Yet not once does the lead detective suggest verifying the plumbing job. This handsome bloke, by the way, is David Tennant of Dr. Who fame. I like him with his scruffy beard. But someone needs to clue him in on finding the facts. Will it be the ambitious reporter? Or did he have a hand in this horrible event to create a story for himself?

David Tennant

And where was the victim’s father the night of the murder? Is he having an affair? Involved in a smuggling scheme? The rugged coastline may have been the site for smugglers in historic times. Perhaps there’s a new gang at work and the boy became a liability.

And how was the boy involved? His best friend isn’t so innocent. The kid erases all his computer and cell phone files after his mum, a detective on the force who’s been passed over for promotion, tells him he’ll be questioned about what he knows. What’s the kid hiding? Could he and the victim have been involved in a shady scheme with the victim’s father?

Then again, the father seems too easy a mark. Maybe he’s the red herring.

As the show progresses, we’ll see more townspeople guarding secrets. Eventually the detective will unravel them until he exposes the killer. And what about his own past? He was sent to this little hamlet after something scandalous occurred in his career. He couldn’t have created a murder to boost his own reputation, could he?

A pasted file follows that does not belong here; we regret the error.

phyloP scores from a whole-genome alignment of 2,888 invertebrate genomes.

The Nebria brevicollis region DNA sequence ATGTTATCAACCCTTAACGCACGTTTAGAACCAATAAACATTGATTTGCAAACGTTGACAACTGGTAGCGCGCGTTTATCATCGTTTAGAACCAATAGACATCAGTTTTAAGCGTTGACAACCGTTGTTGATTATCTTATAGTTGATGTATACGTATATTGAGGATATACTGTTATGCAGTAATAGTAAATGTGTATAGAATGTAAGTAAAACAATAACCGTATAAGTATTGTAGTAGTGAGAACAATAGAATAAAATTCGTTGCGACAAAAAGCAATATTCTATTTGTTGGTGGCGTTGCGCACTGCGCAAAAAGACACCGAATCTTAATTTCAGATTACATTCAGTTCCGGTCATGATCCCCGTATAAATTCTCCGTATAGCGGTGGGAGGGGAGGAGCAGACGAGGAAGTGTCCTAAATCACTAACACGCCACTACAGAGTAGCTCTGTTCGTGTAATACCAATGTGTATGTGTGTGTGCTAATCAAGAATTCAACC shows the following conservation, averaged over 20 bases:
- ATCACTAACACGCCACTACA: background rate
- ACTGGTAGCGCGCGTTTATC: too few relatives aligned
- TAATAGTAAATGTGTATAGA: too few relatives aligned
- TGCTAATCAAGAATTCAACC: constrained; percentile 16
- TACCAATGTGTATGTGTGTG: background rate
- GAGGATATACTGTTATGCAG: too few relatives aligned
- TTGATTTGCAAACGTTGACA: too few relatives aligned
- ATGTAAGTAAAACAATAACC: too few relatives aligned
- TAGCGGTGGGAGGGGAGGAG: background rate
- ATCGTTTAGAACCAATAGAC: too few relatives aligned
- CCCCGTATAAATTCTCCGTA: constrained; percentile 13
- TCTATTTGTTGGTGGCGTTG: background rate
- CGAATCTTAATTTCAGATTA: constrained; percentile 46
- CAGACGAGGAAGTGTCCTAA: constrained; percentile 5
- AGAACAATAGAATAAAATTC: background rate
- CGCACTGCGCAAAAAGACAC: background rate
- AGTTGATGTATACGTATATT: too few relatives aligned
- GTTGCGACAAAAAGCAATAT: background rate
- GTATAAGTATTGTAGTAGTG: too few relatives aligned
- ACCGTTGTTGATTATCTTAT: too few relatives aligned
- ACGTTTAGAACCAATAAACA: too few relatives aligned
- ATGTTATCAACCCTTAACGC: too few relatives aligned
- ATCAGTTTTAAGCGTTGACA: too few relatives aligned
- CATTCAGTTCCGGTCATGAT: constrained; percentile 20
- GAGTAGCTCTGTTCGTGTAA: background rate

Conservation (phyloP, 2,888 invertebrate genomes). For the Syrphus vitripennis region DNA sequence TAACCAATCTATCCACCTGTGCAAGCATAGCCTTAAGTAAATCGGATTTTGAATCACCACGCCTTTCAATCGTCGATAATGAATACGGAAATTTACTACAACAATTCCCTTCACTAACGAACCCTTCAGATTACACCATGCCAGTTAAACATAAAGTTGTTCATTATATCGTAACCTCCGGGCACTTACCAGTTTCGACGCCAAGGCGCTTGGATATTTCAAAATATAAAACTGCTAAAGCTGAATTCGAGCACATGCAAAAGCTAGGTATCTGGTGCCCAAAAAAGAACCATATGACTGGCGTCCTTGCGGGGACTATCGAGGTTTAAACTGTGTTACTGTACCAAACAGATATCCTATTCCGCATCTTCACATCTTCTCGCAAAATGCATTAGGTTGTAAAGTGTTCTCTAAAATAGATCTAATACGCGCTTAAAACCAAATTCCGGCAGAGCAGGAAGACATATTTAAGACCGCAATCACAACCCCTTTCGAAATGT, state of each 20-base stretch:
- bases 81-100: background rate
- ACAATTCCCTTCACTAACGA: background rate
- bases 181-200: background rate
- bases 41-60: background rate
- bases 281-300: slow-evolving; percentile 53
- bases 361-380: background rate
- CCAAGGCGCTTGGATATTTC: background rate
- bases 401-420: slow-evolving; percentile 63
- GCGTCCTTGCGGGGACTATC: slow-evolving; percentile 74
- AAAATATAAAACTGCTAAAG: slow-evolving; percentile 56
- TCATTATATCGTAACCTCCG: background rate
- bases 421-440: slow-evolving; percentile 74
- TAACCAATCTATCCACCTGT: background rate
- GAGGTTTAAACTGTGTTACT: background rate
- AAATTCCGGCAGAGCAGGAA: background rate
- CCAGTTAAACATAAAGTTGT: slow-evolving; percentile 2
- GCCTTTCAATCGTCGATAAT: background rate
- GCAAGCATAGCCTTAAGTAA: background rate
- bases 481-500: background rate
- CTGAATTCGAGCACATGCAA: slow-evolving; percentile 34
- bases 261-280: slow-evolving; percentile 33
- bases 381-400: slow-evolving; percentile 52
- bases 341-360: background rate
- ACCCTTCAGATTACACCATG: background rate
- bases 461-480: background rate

Broadchurch

Everyone in this village is a potential suspect. It’s a juicy story in that respect, and I’m eager to see how it plays out. This is why I like whodunit mysteries. We are guessing along with the detective. The small town atmosphere becomes a character in its own right as we learn that not all of the inhabitants are as innocuous as they seem.

So are you going to watch the show tonight?